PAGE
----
halloween box office

Three Generations of Survivor

As Laurie, Karen, and Allyson huddle atop Laurie’s basement trap’s staircase, glaring down at a broiling Michael Myers, three generations of Strode finally see justice brought to the man who stole their lives. This isn’t just a fulfilling reconciliation of the Laurie Strode character arc. Michael’s crispy-fried “demise” (let’s be real, he’s not visible in final inferno cinematography) sees three women glaring into the eyes of an evil that so many claimed to be no longer a threat. Years and years of Laurie being pushed towards therapy and shunned and chastised. No one believed ghost stories, but more importantly, no one believed her.

There’s more to Strode’s (momentary) vindication than fan-servicing a showdown between embattled Laurie and aged-but-still-invincible Michael Myers. More behind all three female Strodes stabbing, shooting, and capturing Michael. Importance in Karen fawning her inability to plant a bullet in Michael Myers (“Gotcha”). Justification to all the men of Halloween failing the women around them (and dying). Halloween contorts horror’s “final girl” definition to read with guards still raised for an entire gender as Allyson is seen clutching her bloody kitchen knife defense weapon in Green’s final shot. It’s an encapsulation of feelings shared by those who understand that winning one battle does not vanquish an entire scourge, which would have been a tremendous message to be landed by a female director. Green succeeds, but imagine a different set of chromosomes directing tone.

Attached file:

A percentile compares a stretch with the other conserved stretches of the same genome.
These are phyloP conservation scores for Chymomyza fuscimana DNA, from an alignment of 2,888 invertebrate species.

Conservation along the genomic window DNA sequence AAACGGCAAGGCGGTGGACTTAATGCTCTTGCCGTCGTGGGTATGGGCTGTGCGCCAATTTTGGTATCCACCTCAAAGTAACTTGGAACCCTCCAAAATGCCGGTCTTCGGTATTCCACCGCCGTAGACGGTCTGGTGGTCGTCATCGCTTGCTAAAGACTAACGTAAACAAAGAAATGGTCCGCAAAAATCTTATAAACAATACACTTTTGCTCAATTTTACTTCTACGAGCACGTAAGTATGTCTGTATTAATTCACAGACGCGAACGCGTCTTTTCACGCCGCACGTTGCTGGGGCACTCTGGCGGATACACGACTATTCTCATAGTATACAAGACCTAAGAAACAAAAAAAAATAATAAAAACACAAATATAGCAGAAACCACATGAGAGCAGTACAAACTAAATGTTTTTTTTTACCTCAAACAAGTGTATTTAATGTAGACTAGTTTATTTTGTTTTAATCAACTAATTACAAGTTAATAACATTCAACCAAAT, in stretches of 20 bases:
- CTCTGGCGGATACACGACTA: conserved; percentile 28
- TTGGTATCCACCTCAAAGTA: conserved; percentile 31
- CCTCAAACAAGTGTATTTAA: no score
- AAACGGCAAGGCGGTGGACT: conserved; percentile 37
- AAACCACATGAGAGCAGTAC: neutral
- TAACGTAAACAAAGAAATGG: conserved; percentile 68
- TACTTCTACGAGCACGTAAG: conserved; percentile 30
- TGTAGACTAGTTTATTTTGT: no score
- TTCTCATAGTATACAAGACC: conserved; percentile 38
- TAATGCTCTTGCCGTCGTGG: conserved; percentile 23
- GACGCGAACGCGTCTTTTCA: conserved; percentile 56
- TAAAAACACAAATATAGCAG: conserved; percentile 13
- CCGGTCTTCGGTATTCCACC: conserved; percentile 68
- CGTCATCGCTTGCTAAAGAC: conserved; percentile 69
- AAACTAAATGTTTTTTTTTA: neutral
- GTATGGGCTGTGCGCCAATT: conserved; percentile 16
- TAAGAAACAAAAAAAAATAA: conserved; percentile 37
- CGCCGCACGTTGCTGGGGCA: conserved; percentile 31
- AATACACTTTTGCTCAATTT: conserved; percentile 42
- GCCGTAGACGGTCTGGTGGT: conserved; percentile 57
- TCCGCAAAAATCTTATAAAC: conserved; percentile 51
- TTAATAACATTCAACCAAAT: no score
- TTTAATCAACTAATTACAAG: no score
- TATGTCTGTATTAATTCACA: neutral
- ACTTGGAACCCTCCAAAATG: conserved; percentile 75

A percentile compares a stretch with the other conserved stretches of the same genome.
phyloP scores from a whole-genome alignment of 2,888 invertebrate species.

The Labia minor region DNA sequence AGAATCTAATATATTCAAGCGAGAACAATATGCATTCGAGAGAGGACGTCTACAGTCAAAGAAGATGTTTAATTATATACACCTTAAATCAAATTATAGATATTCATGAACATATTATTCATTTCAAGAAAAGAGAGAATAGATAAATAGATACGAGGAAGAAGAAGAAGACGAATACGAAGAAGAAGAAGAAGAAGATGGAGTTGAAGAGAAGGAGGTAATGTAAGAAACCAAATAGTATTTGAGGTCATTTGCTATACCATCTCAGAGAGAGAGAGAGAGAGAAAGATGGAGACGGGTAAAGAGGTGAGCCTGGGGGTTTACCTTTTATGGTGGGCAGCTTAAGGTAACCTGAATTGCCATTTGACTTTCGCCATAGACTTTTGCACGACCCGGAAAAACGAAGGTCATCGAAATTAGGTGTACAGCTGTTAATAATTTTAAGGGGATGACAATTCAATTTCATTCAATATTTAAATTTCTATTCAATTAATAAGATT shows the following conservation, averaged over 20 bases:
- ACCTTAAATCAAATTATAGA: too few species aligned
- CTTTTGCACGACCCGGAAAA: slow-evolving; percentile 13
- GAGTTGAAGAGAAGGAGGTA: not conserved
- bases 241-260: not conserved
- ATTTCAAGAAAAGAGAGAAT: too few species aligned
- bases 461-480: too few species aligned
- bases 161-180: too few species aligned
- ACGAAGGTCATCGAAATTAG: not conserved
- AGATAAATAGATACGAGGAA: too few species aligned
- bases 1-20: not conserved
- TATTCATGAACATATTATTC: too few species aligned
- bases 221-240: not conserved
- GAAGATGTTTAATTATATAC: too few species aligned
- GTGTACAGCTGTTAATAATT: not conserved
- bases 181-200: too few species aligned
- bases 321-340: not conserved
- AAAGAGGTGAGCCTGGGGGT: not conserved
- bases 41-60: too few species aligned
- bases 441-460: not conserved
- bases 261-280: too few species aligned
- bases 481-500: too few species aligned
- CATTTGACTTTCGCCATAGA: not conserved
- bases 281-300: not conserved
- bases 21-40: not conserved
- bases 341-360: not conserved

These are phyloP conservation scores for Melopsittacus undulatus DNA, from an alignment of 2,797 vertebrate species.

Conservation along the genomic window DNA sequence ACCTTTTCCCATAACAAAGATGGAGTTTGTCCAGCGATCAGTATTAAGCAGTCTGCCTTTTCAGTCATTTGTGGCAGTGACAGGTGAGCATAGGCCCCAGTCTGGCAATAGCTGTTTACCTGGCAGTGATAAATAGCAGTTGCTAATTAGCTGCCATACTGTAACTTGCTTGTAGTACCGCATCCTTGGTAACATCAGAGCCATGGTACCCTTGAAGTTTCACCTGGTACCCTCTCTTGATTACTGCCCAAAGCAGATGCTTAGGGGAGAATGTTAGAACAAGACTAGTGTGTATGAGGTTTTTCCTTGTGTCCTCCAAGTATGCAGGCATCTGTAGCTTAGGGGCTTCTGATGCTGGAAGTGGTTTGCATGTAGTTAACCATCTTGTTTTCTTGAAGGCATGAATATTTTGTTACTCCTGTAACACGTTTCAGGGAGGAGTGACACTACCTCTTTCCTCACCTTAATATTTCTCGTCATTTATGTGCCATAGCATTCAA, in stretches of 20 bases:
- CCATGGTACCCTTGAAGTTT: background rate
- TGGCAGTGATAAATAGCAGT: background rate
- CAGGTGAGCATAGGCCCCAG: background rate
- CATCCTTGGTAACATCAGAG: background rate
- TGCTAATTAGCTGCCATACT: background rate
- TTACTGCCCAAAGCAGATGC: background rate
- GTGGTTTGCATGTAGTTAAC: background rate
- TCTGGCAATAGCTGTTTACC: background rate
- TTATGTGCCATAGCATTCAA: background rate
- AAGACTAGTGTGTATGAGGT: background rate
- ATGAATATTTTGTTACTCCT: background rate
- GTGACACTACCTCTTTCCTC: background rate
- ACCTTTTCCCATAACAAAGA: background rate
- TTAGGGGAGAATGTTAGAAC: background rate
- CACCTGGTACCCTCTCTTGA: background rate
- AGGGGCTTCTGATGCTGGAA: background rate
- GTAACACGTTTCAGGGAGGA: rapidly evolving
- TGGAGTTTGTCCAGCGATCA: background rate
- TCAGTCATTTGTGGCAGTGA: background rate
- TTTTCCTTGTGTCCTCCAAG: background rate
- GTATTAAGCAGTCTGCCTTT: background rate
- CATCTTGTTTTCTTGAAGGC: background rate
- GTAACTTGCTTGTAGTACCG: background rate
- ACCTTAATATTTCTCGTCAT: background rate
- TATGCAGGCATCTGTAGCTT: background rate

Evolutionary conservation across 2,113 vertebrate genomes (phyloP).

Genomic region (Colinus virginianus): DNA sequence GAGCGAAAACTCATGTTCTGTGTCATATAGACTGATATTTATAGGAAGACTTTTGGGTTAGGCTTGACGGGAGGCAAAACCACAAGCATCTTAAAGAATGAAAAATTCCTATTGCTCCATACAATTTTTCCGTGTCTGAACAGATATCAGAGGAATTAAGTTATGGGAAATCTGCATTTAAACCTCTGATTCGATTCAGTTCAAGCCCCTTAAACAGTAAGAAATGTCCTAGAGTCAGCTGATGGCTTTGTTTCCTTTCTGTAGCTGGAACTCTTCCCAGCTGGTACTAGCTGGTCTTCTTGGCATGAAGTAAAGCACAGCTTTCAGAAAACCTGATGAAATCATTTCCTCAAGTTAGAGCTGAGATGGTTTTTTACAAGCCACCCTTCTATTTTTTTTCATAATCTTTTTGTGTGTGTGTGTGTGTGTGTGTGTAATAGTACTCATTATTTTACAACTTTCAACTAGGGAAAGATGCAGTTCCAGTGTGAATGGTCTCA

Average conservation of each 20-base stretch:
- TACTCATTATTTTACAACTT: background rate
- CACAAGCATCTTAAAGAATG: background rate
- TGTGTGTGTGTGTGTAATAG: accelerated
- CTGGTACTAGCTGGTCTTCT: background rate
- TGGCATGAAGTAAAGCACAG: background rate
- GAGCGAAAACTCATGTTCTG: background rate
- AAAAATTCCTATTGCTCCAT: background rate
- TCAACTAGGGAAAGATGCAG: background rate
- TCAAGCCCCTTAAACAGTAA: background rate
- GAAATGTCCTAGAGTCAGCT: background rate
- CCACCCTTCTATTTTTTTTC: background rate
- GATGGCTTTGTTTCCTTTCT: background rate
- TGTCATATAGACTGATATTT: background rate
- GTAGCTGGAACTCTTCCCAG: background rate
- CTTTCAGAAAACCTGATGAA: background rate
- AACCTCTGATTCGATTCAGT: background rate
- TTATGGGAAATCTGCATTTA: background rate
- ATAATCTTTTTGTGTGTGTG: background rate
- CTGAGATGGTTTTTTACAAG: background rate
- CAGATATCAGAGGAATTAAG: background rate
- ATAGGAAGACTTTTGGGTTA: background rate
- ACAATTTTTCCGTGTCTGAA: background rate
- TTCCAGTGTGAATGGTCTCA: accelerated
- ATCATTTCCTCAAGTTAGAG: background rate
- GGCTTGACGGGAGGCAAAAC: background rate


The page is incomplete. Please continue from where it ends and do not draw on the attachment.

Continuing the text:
Laurie Strode’s desire to kill Michael Myers could spawn from so many reasons. Survivor’s guilt. Mental breakdown. Doomsday paranoia. But most of all? I read Laurie’s desire to stake Michael in the heart as an assurance that someone will. Aaron and Dana want to monetize him. Dr. Sartain (Haluk Bilginer) wishes to “study” Michael. Others fail to respect the Myers legend. Laurie becomes a hollow shell of herself because no one will listen and she’s left to face the unspeakable herself. Curtis’ isolated fortress and trembling hand a product of society’s treatment over the years. These seem like horror movie tropes in moments of monster vs. man standoffs, but under a social context, hit upon a very “now” sense of fear bordering the existential and unbelieved. Everyone challenges Laurie about how bad things can get and they receive an answer no one is prepared for.

Embrace and Learn From Fear, Don’t Hide From It

Horror cinema doesn’t have a necessary responsibility to preach or incite riots or even want to extrapolate on horrors of today. Movies can be an escape and that’s fine. But when scary stories can become scary relevant, or refocus uncertain anxieties some might ignore out of blissful disregard, you get a movie like Halloween. An exemplification of how dead and buried formats from our past – slasher cinema, in this case – can be reanimated with truth serums slurped from the vein of current paranoias. What once worked doesn’t have to again. Adapt, evolve, and tap into themes that resonate with today’s moviegoer. This is how Halloween rejuvenates Michael Myers, an icon reincarnated on the forefront of concerns experienced by everyday people in a time where “Five Dead By Stabbing” would barely register on cable news stations.

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